The international medical humanitarian organisation, Médecins Sans Frontières/Doctors Without Borders (MSF) is today launching an emergency fundraising appeal for the Typhoon Haiyan relief effort.
MSF’s emergency teams reached the Philippines on Saturday 9th November, and there are now 20 international staff on the ground.
In the coming days, they’ll be joined by 80 to 90 more specialists including doctors, nurses, surgeons, water and sanitation engineers and psychologists.
The teams, which include British personnel, will be exploring the affected area by helicopter and speedboat to make sure aid reaches those who need it most.
Aid on the way
Aid is already on the way – cargo planes took off from Ostend in Belgium and from Dubai yesterday carrying hundreds of tonnes of medical relief and humanitarian aid.
Nine planes in total will arrive in the coming days carrying tetanus vaccinations, hygiene kits, cooking kits, tents, plastic sheeting, water and sanitation equipment and an inflatable hospital.
Photographs of this emergency equipment taking off from Ostend are attached, with more available from the MSF press office.
Marc DuBois, General Director of MSF UK, said:
“This is a horrendous disaster, and the relief effort is proving a real challenge. We're really concerned about the people there, forced into pure survival mode during these first days.
"Food, shelter and medical care are obvious priorities. As a medical organisation, we're also worried about clean water - there's a real risk of disease spreading through contaminated sources and our teams will be looking to address this as a matter of urgency.
“Aid is already on its way but our teams are reporting that the conditions on the ground are incredibly challenging. Weather conditions are preventing them from getting to where aid is needed.
"The city of Tacloban has been devastated, and there are hundreds of other town and villages that were in the path of the typhoon and have not yet been reached.
"The magnitude of this disaster will quickly deplete our emergency funds. We’ve launched a fundraising appeal to make sure help gets to those who need it most."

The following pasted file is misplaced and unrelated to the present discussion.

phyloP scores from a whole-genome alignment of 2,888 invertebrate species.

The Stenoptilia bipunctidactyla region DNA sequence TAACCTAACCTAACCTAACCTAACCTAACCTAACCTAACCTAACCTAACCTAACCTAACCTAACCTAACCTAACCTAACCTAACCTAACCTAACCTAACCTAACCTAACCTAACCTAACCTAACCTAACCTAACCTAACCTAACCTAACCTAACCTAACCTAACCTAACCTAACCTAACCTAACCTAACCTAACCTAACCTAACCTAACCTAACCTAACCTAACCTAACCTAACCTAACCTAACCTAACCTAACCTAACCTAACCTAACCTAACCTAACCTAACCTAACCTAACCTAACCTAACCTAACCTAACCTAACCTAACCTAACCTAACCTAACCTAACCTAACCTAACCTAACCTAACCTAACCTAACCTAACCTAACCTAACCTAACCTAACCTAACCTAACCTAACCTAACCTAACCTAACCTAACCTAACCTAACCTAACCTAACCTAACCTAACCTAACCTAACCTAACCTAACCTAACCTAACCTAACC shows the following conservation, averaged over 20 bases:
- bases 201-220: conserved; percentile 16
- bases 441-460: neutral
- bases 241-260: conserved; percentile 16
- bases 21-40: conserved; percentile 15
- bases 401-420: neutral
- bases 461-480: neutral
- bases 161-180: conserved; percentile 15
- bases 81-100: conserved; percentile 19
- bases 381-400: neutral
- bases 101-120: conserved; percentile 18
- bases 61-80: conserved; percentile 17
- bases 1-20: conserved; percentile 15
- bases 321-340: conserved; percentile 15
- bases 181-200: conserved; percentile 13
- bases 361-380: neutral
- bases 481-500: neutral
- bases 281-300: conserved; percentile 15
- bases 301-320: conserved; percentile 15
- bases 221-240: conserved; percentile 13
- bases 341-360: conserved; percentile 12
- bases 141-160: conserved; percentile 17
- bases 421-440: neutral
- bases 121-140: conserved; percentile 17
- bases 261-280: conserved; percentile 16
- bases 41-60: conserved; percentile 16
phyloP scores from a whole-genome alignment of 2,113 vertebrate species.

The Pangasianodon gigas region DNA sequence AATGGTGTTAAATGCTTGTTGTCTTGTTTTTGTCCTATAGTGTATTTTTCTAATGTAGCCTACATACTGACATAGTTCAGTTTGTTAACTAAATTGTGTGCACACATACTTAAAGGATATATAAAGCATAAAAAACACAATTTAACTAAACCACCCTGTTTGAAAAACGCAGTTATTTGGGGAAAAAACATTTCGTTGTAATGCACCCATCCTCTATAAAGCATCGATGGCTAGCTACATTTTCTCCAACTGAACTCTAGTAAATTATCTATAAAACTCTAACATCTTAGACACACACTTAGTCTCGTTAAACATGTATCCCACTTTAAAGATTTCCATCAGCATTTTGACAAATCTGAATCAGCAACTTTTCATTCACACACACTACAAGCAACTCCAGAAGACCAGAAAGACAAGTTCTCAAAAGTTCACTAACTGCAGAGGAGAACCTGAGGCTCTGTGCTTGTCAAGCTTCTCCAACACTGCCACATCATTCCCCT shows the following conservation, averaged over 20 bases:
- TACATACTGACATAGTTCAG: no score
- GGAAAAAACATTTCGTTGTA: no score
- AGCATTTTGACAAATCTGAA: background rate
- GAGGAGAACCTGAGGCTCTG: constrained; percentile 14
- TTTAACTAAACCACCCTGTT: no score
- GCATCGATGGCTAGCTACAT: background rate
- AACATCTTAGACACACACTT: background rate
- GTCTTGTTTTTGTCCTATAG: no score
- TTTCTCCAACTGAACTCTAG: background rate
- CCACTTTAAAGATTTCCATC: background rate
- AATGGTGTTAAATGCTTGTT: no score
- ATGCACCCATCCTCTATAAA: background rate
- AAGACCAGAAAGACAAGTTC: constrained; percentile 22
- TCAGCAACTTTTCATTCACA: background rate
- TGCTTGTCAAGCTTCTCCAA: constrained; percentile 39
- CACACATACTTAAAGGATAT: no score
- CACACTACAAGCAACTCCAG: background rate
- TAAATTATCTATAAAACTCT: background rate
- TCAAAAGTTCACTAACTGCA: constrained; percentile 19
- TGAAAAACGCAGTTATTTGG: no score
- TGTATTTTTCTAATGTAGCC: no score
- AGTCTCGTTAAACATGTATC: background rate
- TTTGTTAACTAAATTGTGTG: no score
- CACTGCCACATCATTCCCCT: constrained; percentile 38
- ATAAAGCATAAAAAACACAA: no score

Expecting significant injuries
Dr Natasha Reyes, MSF’s emergency co-ordinator in the Philippines, said:
“Usually, in these types of disasters, the main needs are related to people being displaced from their homes, and the injuries are relatively minor – cuts, broken bones, head wounds.
"But with so many houses and buildings having collapsed because of the strong winds, we’re expecting to see some significant injuries.
“Injured people have converged on Tacloban airport, where the Philippines military is providing medical care.
"But they’re under intense pressure, particularly for drugs and supplies, so we will set up a medical team there to support them.
"People are bringing the injured to the airport from the town by motorbike or on foot, because the roads are blocked with debris – it’s a six-hour walk.
“As we are able to get more staff into the disaster areas, MSF will move outwards from Tacloban town to the surrounding region and islands.
"This includes Eastern Samar, which we will need to reach with mobile teams on speed boats and barges, so that we can provide medical treatment and supplies for people along the coastlines.”
Find out more about MSF's response to Typhoon Haiyan